As the best NFL tight end on the free-agent market, Hunter Henry is about to get paid in 2021. But by whom? And will he be worth it? Henry has been one of the Los Angeles Chargers’ offensive focal points when healthy for five seasons. Yet, “when healthy” is a pretty big qualifier.
Henry helped Justin Herbert become the Offensive Rookie of the Year, but he was more of a safety valve and possession receiver than a big-play machine. Hunter Henry could help a contender get over the top or provide a rebuilding team with a security blanket for a young quarterback in 2021. But that should only be if the price is right and expectations are relatively modest.
Free Agent Spotlight: Hunter Henry
Hunter Henry by the numbers
Henry set career-highs in targets (93) and receptions (60) in 2020 and played in 14 games, the second-most of his career. He finished the season with 613 yards and 4 touchdowns. Hunter Henry’s 10.4 yards per reception were nothing to break the bank for in free agency either.
He finished 30th in the NFL in that category among tight ends with 25 or more targets. That was below unheralded players like the Houston Texans’ Jordan Akins (10.9) and the Seattle Seahawks’ Will Dissly (10.5).
Henry was at his best catching short passes over the middle of the field in 2020. Per Sports Info Solutions, Henry caught 33 passes for 290 yards within seven yards of the line of scrimmage in the areas of the field marked “left middle,” “middle,” or “right middle” on the play-by-play. Yes, that’s a complicated set of parameters — just think “short middle.”
That’s some steady production, but it leaves just 27 receptions and 323 yards on every other type of pass. That’s a bit of a limiting factor on Henry’s value.
Henry caught just 5 of 15 passes of 15-plus air yards in 2020 for a mere 96 yards. Several other tight ends produced more yardage on deep passes. Those TEs include Richard Rodgers of the Philadelphia Eagles (their third tight end), Irv Smith of the Minnesota Vikings, Logan Thomas of the Washington Football Team (whose quarterbacks needed a running start to throw the ball 15 yards), and Dan Arnold of the Arizona Cardinals.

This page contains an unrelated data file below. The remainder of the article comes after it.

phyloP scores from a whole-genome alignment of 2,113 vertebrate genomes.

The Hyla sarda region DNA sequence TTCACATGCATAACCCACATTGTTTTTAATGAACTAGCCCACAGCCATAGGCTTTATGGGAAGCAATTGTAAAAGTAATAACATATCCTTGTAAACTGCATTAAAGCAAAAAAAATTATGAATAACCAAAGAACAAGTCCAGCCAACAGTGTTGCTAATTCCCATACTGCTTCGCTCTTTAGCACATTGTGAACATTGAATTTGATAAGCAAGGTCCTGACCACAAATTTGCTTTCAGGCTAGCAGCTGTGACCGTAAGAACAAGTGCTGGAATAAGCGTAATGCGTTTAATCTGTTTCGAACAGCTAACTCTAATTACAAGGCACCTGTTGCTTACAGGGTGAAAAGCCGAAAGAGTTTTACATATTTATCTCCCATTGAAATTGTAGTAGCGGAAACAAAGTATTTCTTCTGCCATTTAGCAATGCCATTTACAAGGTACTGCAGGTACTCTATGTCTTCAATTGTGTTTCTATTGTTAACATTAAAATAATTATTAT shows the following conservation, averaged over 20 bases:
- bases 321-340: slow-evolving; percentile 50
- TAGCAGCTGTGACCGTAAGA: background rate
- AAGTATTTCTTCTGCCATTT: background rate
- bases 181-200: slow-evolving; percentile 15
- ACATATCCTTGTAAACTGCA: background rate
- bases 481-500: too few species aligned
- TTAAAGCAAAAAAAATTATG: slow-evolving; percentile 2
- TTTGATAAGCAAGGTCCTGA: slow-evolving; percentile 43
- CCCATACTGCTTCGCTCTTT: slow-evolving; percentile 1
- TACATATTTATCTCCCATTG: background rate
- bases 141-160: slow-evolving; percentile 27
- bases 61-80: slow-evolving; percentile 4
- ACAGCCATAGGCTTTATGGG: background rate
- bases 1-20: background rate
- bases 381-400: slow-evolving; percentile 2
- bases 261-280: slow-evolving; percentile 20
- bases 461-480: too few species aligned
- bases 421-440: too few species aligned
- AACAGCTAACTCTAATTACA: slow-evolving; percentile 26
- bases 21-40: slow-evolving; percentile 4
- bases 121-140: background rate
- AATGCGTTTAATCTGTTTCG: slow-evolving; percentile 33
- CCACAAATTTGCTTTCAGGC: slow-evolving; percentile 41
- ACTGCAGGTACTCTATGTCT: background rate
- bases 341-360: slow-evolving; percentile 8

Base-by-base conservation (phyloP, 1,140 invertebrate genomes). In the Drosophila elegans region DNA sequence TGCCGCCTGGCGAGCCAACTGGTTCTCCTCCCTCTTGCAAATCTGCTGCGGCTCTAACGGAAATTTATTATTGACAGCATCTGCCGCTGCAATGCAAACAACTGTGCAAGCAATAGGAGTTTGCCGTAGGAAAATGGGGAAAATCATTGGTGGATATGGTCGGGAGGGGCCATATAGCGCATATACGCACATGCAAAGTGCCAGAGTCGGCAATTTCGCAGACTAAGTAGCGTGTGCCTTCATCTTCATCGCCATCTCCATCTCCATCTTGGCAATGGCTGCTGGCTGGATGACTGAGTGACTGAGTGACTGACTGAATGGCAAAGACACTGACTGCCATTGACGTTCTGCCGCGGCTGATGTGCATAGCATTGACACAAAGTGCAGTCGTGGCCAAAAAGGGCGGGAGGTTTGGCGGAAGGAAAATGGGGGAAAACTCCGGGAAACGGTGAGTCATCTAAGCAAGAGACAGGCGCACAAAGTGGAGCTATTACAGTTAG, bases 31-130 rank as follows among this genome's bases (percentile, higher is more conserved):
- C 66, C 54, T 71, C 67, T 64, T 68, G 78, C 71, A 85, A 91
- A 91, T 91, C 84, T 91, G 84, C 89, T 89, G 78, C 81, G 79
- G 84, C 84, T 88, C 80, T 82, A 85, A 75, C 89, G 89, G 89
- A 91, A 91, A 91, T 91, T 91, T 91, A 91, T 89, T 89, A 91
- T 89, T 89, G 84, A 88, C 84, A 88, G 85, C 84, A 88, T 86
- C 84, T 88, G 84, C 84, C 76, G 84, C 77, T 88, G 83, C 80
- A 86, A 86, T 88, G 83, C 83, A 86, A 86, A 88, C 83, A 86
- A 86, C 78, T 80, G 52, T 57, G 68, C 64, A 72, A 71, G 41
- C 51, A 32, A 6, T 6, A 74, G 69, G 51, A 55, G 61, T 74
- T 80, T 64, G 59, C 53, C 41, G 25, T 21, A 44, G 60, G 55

Henry is a strong safety valve despite not being one of the elites
A review of Henry’s film shows that he is excellent at finding holes in underneath zones or gaining separation on short routes. He uses his body well to shield defenders from the ball and disengage (a.k.a. push off a teensy bit) after contact.
Henry is a fine safety-valve receiver that typical linebackers cannot cover. He is NOT a Travis Kelce who commands coverage from a cornerback, a George Kittle likely to break lots of tackles after a reception, or a Rob Gronkowski who can pummel defenders in the run game while waiting his turn on offense.
Injuries have been a factor for Hunter Henry throughout his career
Henry missed the final two games of 2020 because of league protocols. Here’s hoping/praying that his next employer won’t have to worry about that sort of thing. Still, Hunter Henry did miss all of 2018 due to an ACL tear. Additionally, Henry has suffered a variety of leg and kidney injuries throughout his career.
It may be unfair to call Henry “injury prone.” Yet after five seasons, we are still talking about what he is capable of doing instead of what he has done. That bakes a little risk into any projection of what he can do in 2021 and beyond.
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Hunter Henry and the tight end free-agent market
Henry may be a notch below the NFL’s elite tight ends, but he’s the best player by far at his position on the free-agent market. After Henry, some players are likely to be prioritized by their current teams, such as Gronk, Robert Tonyan, and Jonnu Smith.
The tight end market is otherwise full of aging veterans like Gronk again, Marcedes Lewis, Jared Cook, and Jordan Reed. Additionally, the 2021 free-agent tight end market consists of perma-prospect types who max out as H-backs and role players like Trey Burton, MyCole Pruitt, and Tyler Kroft.